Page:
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Why should probate be avoided? (part 2)

Ask the LDA

Series: Probate | Story 2

In the simplest cases, those in which there are no difficult creditor claims, disputes over ownership of assets or arguments against a will, probate often goes smoothly. It occurs in seven phases, and if there are no complications that require additional phases, the system proceeds as follows.

1. Locate the will.

2. Obtain certified copies of the death certificate. Banks and other institutions will want copies.

3. Probate administration requires filing a petition for probate, which usually includes the death certificate and a copy of the will. When there is a known will, the court will appoint the individual named by the decedent as the executor of the will. If there is no known will, the judge will typically appoint someone to be the administrator of the intestate estate.

4. Sometimes identifying an individual's assets takes months to complete. It may even require waiting until the following year to get annual statements from all of the companies where the person held accounts. In some cases, professional appraisals are necessary to assess the value of belongings.

5. One of the executor's duties is to gather the individual's remaining bills, including any end-of-life medical expenses, ensure they are valid and pay them off. It is also necessary to file the individual's estate tax return and final income tax return.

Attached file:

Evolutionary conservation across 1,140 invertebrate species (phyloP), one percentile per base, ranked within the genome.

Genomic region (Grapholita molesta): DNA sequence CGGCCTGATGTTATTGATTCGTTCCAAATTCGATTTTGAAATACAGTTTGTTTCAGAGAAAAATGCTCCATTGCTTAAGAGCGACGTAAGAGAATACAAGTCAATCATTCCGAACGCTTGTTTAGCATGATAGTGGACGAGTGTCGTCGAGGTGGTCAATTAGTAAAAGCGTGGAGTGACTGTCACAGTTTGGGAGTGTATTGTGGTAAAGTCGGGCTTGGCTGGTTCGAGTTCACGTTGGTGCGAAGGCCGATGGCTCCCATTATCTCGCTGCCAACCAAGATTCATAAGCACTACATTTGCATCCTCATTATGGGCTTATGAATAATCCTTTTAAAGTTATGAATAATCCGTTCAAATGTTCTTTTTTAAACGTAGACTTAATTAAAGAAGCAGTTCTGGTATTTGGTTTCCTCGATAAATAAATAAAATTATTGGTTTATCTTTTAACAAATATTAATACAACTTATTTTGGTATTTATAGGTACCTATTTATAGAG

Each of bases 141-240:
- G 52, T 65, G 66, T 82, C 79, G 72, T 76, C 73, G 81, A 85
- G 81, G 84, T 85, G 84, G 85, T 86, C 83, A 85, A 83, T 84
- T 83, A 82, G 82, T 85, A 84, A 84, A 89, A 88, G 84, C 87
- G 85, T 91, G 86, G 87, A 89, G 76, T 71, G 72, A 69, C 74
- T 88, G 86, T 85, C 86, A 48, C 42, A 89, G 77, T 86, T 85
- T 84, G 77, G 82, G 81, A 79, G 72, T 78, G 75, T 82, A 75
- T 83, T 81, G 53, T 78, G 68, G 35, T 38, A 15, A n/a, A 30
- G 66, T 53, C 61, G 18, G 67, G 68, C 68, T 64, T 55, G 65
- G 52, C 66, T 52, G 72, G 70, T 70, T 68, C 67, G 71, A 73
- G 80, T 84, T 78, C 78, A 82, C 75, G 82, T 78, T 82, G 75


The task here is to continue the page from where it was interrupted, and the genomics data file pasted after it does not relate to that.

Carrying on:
6. Once all bills and liabilities of the person's estate are taken care of, the administrator or executor must distribute whatever assets are left to the decedent's legal heirs. If the individual had a will, it should outline which beneficiaries receive certain assets. However, in cases where there is no will, the remaining assets will be dispersed according to the state's intestacy laws.

7. To finish probate administration, the court must approve an accounting of the estate. Once the necessary tasks are completed, the probate court will close the individual's file.

Diana Wade is a Legal Document Assistant. She can be reached at (661) 821-0494 or [email protected]. Diana is not an attorney; she can only provide self-help services at your specific direction. Kern County LDA #185, ex 4/11/25.